In any industry that offers service, there are bound to be customer complaints. Whether you are dealing with clients who just happen to be particular and will never be 100 percent satisfied, or something truly went wrong and it was your fault, there will come a time when you have to deal with a complaint.
However, you can reduce the number of complaints you receive, and keep your customers satisfied. The most obvious solution, of course, is to offer exceptional service at all times, but even then your clients may have concerns — not to mention, your idea of great service might be different from theirs. Beyond asking your staff to turn themselves inside out to cater to clients’ every whim, how can you avoid some of the top home health client complaints? The first step is to understand what bothers people the most.
The Most Common Home Health Complaints
While every agency receives different comments from clients — and every agency has that one complaint seems unbelievable — there are some complaints that seem to rise to the top of the list every time there is a survey. Among the most common?
Many common complaints can fall under the umbrella of communication, but among the most common include:
Lack of communication. Clients want to know who is coming, when they will be there, and what is going to happen during the visit. Family members want to know how their loved one is progressing, and if there are any issues that need to be addressed. Patients also complain about changes to the schedule or which provider will be visiting, especially when those changes occur without notice.
Miscommunication. A patient thinks that their home health worker will be picking up medication at the pharmacy, while your employee thinks that the patient’s spouse is taking care of the errand. The result? No medication, and frustration all around.
Language barriers. When the patient and caregiver do not speak the same language, miscommunication, misunderstandings, and frustration is common.
Inconsistent Caregiver Skills and Training
Patients have certain expectations when it comes to the people who will be caring for them in their homes. When caregivers are unable to manage certain tasks or don’t understand or respect patient needs and preferences, conflict arises.
Sometimes, it’s as simple as knowing how to prepare basic meals; when a caregiver cannot scramble some eggs or make a grilled cheese sandwich, patients can become frustrated.
Lack of Compassion and Personality Conflicts Scheduling Issues
Compassion and a personable nature are key to being a successful home health provider. However, a common patient complaint is feeling as if their caregiver doesn’t really care or can’t be bothered to do their jobs. They rush through their tasks, spend time texting or surfing the web when they should be interacting with their patient, or otherwise don’t put the time and care into their work that they should.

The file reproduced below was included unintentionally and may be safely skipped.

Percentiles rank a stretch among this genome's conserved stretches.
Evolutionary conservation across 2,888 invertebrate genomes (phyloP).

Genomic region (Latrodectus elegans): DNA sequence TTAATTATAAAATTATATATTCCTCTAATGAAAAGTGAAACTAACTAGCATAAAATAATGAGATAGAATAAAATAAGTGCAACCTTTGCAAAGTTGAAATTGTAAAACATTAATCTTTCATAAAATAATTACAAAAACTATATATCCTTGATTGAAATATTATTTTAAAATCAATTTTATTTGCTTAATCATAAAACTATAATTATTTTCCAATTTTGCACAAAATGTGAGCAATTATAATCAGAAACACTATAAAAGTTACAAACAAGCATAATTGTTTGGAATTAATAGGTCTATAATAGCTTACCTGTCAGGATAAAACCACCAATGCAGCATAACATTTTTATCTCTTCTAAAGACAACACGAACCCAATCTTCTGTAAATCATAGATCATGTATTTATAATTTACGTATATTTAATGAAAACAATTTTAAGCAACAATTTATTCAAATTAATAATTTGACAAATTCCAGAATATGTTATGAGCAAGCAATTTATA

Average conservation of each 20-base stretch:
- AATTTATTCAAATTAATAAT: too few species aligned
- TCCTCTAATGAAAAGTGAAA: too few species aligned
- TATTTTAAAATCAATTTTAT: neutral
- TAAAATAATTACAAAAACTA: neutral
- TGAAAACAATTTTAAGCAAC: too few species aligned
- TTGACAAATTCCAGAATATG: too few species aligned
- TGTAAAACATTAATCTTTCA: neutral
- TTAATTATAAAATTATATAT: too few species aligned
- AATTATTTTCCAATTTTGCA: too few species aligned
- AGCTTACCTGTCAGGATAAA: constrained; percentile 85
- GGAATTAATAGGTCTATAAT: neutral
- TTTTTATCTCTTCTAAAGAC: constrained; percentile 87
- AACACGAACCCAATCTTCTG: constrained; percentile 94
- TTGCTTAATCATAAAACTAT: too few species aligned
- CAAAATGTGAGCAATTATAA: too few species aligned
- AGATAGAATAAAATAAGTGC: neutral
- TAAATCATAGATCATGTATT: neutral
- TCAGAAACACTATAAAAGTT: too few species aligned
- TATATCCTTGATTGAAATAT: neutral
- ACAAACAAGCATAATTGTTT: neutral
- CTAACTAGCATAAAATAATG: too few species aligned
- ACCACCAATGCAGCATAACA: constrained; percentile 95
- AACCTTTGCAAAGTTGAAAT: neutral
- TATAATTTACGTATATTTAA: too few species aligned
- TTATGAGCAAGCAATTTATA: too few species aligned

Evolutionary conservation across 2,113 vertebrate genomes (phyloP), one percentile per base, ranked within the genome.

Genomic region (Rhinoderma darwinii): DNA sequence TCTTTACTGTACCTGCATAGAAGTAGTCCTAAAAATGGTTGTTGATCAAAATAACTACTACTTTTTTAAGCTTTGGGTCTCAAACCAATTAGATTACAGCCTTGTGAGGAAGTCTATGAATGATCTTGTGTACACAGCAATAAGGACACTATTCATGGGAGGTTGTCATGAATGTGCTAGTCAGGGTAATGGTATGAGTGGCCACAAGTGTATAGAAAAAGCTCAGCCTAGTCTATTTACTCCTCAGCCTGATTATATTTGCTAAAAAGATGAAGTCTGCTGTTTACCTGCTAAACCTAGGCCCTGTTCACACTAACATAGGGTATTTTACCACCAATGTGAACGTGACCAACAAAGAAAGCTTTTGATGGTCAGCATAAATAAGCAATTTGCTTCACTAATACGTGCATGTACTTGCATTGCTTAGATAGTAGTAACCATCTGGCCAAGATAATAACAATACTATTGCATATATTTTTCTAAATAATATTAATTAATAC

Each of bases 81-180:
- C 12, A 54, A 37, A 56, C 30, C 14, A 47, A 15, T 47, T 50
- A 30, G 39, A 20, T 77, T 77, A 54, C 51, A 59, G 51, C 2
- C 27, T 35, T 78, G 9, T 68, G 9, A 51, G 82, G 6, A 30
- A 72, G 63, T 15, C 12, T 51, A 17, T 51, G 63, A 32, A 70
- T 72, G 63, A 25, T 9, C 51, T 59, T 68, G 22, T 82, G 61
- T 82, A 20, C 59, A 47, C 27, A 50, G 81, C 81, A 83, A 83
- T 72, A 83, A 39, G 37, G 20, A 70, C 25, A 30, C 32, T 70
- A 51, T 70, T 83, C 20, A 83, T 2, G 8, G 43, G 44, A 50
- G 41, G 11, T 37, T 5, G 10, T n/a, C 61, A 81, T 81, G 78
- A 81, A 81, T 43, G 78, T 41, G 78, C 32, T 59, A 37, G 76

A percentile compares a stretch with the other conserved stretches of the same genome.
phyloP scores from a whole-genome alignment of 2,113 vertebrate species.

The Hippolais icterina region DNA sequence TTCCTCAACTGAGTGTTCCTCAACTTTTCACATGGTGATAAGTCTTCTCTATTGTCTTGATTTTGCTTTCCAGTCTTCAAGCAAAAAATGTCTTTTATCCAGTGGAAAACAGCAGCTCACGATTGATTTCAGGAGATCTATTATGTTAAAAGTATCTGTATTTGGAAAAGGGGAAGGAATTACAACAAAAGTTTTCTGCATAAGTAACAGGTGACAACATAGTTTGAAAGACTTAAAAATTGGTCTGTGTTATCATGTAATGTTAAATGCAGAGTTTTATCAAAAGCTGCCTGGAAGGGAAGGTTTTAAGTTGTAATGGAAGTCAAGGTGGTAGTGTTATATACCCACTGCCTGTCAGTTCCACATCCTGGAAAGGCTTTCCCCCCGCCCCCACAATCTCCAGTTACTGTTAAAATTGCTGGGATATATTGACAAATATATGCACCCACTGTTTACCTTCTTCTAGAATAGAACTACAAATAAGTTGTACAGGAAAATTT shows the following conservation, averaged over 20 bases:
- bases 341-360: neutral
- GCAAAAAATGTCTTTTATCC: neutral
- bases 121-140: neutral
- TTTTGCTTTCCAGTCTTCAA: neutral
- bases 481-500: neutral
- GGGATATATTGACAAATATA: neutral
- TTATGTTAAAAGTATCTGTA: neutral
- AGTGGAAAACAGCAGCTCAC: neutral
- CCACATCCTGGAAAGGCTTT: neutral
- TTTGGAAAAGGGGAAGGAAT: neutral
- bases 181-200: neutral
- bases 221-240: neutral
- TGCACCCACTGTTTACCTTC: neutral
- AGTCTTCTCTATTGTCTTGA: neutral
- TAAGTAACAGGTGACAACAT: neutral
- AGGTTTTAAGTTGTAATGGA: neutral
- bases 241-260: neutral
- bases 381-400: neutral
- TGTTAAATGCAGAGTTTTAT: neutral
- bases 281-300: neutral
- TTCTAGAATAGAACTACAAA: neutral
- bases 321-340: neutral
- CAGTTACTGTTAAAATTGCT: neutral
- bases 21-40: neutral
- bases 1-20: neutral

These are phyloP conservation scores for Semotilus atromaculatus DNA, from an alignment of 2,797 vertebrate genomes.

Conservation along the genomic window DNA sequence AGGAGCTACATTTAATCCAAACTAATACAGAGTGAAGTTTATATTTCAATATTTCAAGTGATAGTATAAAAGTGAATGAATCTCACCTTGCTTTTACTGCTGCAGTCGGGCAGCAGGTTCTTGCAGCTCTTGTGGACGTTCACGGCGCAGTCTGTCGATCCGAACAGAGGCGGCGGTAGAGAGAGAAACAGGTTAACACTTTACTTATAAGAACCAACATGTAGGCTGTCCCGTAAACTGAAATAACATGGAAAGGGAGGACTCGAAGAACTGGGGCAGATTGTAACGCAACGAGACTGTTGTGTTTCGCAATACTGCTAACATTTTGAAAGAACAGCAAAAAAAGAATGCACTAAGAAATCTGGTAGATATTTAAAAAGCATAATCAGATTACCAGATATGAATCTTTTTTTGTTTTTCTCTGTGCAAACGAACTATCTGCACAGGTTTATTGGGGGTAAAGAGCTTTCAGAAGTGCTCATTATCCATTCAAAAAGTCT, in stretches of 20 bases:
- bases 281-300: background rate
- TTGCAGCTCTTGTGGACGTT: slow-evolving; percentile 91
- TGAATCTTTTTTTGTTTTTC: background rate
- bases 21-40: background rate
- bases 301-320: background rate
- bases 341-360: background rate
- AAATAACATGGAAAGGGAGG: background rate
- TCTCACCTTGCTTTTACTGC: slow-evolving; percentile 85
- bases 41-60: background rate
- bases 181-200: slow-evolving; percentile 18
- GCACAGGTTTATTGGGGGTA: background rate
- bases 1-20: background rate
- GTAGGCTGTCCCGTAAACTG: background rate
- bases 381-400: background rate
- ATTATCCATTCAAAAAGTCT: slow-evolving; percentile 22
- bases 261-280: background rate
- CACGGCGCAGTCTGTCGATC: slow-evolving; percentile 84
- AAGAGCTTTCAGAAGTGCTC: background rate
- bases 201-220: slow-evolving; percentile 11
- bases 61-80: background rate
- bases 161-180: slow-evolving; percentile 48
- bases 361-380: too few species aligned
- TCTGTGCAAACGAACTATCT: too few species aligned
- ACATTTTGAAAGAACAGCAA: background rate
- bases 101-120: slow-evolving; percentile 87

Perhaps one of the biggest complaints about home health workers has to deal with scheduling. Punctuality is a common issue, but so are issues with timing and working within client needs.
These are just some of the common complaints about home health. It’s likely that your agency has never received any of these complaints — or maybe you have a great deal of experience with one or more. In any case, you can lessen the likelihood of any of them being a real problem for your agency.
Stopping Complaints Before They Start
Perhaps one of the best ways to avoid common home health complaints is to implement an advanced home health management software program to manage scheduling while also offering communication portals, documentation capabilities, and more.
For example, software like ContinuLink’s allows you to schedule caregivers in relation to travel time, reducing the risk of late visits. A portal that contains all of the information that the caregiver needs to conduct the visit can ensure better communication, and reduce the chances of misunderstandings.
However, while technological solutions can reduce complaints considerably, they don’t account for the human factor. Your staff is the first line of defense against complaints, and that means you need to put a great deal of time and effort into your hiring and training processes.
Focusing on hiring qualified staff who possess the soft skills necessary to provide compassionate care for your clients is the first step, but you should also devote resources to identifying and filling gaps in their training. In other words, if your workers don’t know how to make scrambled eggs, conduct some cooking workshops to help them learn those skills and provide better service to their clients.
Complaint management is a key part of any successful enterprise. However, more than addressing complaints in a timely manner, effective management comes down to preventing them in the first place.
To learn more about software from Complia Health that can help you avoid common complaints and better manage your agency, explore some of our resources here.